Gods, gardens and the odd cow

Cultural Atlas of India
September 15, 1995

Not the least of the many problems in compiling a popular work of this sort on India is the need to include those platitudes without which an account of the country would be incomplete. Could one avoid including a photograph of cows obstructing the highway together with an explanation of their sacred status and ominous predictions about the angry crowd that will gather should one collide with these noble beasts? This Cultural Atlas succumbs to such an inevitability on page 19. In other respects however the book, compiled by a leading Cambridge historian with the assistance of several other leaders in their fields, struggles to escape from such constraints.

Gordon Johnson constructs a well-crafted and readable narrative synthesising an enormous range of sources. There are particularly strong sections on "People, Religion and Society" and the Mughal period and the Marathas. The volume is handsomely illustrated and benefits greatly from a series of wonderful colour maps. While presenting a conventional history in a manner that the general reader will find easily digestible, reference is also made to recent scholarly debates: the reader is left in no doubt about the complexities of caste and important recent changes in its practice; the Brahmanic orientation of early British understandings is clearly stated and the simulatory power of various colonial categories is noted. Johnson draws welcome attention to Edmund Leach's critique of the "Aryan myth" and the clear articulation of such important scepticism in a popular work is unusual and admirable.

There are over 30 "special features" ranging from general comments on "Weather" and "Mughal Gardens" to summaries of the Ramayana and descriptions of Chandigarh. These are excellent pieces by experts but often little more than fragments. The editor strives to pre-empt the inevitable carping but some of the other text might have been pruned to permit these learned fragments to assume a fuller shape. The location of these fragments within the text is sometimes surprising: the feature on Sikhism appears after that on Tipu Sultan, and that on chess (origin 6th century ad or earlier) appears juxtaposed with the section on the "Making of Modern India".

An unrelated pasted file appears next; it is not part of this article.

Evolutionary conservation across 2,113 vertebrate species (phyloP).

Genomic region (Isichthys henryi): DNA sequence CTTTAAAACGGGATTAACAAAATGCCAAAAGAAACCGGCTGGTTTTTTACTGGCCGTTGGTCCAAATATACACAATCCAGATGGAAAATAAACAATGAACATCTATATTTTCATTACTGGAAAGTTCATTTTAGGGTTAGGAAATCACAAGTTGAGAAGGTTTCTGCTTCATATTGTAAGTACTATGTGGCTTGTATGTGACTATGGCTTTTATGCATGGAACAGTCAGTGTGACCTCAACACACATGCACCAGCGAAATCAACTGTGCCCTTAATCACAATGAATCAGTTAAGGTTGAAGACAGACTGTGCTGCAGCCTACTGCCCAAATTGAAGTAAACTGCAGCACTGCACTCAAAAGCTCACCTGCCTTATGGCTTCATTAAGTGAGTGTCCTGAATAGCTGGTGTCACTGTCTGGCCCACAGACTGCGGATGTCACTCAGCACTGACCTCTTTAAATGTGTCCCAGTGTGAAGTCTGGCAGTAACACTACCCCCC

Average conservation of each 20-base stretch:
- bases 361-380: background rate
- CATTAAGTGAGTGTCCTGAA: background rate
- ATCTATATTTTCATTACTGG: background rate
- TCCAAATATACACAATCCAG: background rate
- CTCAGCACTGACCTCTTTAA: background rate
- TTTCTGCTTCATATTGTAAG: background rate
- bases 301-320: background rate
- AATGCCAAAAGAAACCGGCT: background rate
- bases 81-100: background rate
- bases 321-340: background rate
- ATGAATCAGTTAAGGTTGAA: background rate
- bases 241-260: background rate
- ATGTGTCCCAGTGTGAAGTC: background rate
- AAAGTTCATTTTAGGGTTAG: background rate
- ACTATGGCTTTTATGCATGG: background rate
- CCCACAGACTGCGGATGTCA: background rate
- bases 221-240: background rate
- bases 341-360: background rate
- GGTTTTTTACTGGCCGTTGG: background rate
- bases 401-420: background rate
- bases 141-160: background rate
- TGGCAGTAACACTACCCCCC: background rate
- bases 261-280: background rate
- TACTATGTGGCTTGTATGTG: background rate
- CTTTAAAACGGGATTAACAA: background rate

There is an extensive discussion of Shivaji (over seven pages) but no reference whatsoever to the much later Tilak, an omission which is curious in view of Johnson's own specialist interests. Conversely, the generally excellent bibliography rightly recommends almost everything of note published by Cambridge University Press in recent years but important works by Freitag, Gold, Hansen, Raheja, Haynes and Harlan are strangely absent.

Inevitably there are a few minor mistakes. For instance, the pots of young wheat shoots held by villagers in one photograph are surely embodiments of the Devi grown during Navratri and do not have anything to do with the "transplanting of a new corn crop" as is claimed in the section on festivals.

Although there are welcome sections on drama and cinema, in the main the "culture" delineated here is very much one encoded in forts and palaces. It is a culture of monumentality, a static record of great events rather than evanescent popular forms. The beautifully illustrated feature on Kalighat painting records its losing battle with lithography in the 1930s but these lithographs are never shown. There is an image of Ganesh by the artist Badri Narayan but none of the many millions of chromolithographs of this deity that have circulated over the last century. Such images might also have been used with effect in the sections on other deities such as Shiva and Vishnu. Elegant drawings of sculptures are provided but apart from one still from the television Mahabharata one has little sense of how deities are manifest today in India in all their technicolour brilliance.

This may well be one of the compromises made when addressing a general audience. The exact nature of the audience is something of a puzzle but they are assured of learning much and having their preconceptions challenged; Johnson succeeds well in reconciling accessibility with wide-ranging scholarship.

Christopher Pinney is lecturer in South Asian anthropology, School of Oriental and African Studies, London.

Cultural Atlas of India: India, Pakistan, Nepal,Bhutan, Bangladesh and Sri Lanka

Author - Gordon Johnson
ISBN - 0 7054 0872 8
Publisher - Time-Life Books
Price - £22.99
Pages - 240

You've reached your article limit.

Register to continue

Registration is free and only takes a moment. Once registered you can read a total of 3 articles each month, plus:

  • Sign up for the editor's highlights
  • Receive World University Rankings news first
  • Get job alerts, shortlist jobs and save job searches
  • Participate in reader discussions and post comments
Register

Have your say

Log in or register to post comments